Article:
The article “Where Boys Were Kings, a Shift Toward Baby Girls” from The New York Times relays to readers the significant and profound changes in Korean society in relation to preference of female children over their male counterparts in Korean families. In Korea, preference for boys is a centuries old custom and was rooted in part in an agrarian society that relied on sons to do the difficult work on family farms. Men were also accorded special status because they were considered the carriers of the family’s all-important bloodline. As Yang mentioned in Korea times, many people (mostly men) still think that “men are sky and women are land”. Under a highly conservative Confucianism based society, these changes in preference of baby girls especially highlights a shift in women’s status in Korea.
The New York Times provides an example of Ms. Park’s situation. Ms. Park is a 61-year-old newspaper executive who has three sons. Only several decades ago, women who could reproduce many boys were considered the ideal wife. However, Ms. Park now says that “within a generation, I have turned from the luckiest woman possible to a pitiful mother”. As seen in Ms. Park’s interview in South Korea, once one of Asia’s most rigidly patriarchal societies, a centuries-old preference for baby boys is fast receding.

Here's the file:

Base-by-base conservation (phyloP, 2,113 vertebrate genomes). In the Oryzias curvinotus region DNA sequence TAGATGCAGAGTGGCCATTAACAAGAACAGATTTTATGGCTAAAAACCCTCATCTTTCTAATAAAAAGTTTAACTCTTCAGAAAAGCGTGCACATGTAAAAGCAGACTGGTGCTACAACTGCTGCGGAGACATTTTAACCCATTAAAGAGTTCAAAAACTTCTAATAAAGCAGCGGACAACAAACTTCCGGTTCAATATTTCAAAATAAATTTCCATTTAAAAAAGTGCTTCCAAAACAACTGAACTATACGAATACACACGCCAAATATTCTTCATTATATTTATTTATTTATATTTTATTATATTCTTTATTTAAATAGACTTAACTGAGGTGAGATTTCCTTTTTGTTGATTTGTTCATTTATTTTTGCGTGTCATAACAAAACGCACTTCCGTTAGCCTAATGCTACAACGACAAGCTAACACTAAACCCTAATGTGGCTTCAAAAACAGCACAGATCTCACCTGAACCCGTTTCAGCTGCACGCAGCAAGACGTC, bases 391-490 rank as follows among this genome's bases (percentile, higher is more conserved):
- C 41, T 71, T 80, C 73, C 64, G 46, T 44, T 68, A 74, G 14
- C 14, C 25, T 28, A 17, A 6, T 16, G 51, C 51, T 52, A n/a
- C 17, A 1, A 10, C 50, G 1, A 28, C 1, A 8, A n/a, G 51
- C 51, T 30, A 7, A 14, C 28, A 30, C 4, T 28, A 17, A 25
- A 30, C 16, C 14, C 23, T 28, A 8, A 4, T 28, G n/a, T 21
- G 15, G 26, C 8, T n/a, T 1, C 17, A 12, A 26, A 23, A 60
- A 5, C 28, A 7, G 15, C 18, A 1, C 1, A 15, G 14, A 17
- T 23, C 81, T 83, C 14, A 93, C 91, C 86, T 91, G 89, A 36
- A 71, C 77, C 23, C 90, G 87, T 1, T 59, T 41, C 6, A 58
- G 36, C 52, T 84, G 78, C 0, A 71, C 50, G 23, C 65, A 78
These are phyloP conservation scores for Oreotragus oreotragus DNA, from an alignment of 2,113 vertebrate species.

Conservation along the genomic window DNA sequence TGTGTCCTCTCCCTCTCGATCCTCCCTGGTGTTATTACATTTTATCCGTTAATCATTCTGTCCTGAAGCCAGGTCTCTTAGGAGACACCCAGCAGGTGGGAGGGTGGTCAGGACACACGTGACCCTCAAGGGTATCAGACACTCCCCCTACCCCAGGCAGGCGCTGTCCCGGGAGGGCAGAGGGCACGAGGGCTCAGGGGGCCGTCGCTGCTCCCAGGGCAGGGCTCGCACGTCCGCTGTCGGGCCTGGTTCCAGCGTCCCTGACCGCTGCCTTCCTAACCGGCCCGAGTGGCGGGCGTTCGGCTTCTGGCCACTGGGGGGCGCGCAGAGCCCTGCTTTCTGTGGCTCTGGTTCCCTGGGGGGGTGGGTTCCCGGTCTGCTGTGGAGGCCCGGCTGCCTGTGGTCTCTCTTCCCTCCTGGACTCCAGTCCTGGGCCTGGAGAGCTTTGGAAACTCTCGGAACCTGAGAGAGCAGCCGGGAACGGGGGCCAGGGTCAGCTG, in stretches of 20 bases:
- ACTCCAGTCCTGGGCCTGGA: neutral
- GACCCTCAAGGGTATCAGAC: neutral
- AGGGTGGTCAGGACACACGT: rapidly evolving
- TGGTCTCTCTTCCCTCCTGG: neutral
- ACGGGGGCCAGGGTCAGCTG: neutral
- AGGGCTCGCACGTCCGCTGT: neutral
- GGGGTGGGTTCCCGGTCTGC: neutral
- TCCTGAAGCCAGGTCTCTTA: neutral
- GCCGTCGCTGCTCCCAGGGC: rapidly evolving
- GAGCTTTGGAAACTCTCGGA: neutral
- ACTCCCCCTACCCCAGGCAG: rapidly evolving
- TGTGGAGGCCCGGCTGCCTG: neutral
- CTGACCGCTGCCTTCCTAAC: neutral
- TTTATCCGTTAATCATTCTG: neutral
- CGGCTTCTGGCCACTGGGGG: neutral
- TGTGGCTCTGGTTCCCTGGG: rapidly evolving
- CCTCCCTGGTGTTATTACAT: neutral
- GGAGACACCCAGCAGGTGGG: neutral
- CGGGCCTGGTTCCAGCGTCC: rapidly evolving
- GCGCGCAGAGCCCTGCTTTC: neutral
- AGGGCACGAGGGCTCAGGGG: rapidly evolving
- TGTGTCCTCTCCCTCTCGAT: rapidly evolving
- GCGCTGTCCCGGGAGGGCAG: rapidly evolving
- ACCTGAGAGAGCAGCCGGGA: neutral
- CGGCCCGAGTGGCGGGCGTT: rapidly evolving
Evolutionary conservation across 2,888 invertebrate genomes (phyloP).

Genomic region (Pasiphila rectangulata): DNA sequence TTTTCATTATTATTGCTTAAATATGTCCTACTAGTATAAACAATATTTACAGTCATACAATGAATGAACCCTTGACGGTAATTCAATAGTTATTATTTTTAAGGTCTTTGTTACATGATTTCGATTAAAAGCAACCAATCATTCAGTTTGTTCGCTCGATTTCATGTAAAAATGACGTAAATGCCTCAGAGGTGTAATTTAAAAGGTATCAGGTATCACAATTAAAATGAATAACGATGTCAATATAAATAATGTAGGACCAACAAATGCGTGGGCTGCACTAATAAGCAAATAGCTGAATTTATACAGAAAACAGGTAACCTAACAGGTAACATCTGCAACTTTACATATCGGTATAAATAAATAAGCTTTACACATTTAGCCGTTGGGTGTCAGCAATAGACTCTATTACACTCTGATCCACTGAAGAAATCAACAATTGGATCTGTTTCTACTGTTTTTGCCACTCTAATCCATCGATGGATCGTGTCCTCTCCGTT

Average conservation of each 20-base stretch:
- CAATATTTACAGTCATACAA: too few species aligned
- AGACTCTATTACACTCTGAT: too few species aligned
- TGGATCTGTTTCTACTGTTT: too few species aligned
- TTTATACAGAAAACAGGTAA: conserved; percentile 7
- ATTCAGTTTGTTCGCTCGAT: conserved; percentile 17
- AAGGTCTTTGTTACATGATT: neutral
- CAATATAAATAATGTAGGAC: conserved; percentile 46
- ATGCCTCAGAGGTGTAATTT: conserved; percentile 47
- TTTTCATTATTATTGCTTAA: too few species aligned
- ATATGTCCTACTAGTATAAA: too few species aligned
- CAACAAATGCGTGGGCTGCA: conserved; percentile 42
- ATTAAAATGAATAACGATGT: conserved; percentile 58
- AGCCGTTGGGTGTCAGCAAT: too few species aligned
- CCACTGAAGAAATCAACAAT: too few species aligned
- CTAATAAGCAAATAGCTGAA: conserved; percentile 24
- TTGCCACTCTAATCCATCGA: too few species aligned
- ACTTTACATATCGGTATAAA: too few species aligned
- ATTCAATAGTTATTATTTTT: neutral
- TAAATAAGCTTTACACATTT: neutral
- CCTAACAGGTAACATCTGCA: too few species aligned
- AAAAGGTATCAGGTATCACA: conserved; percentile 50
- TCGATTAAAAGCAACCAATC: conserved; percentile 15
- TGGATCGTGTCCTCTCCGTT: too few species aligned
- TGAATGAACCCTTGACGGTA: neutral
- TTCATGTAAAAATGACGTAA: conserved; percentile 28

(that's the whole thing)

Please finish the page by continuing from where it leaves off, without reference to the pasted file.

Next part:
This kind of significant change started from 1987 when “the government banned doctors from revealing the sex of a fetus before birth”. Since then, women’s status improved each year. As compared to fewer than one out of ten women entering college in 1981, six out of ten did so in 2006. Also in “the National Assembly, once one of the nation’s most male-dominated institution, women now hold about 13 percent of the seats, about double the percentage they held just four years ago”.
As we examined in Yoo’s article “The ‘New Woman’ and the Politics of Love, Marriage and Divorce in Colonial Korea”, there was a time when education, political involvement, and sense of freedoms were limited for women in Korea. For being one of the group of young educated Korean women, I am very proud. For the older generation of women, who have tried to find their true rights as a “modern girl”, I owe their struggles to my success.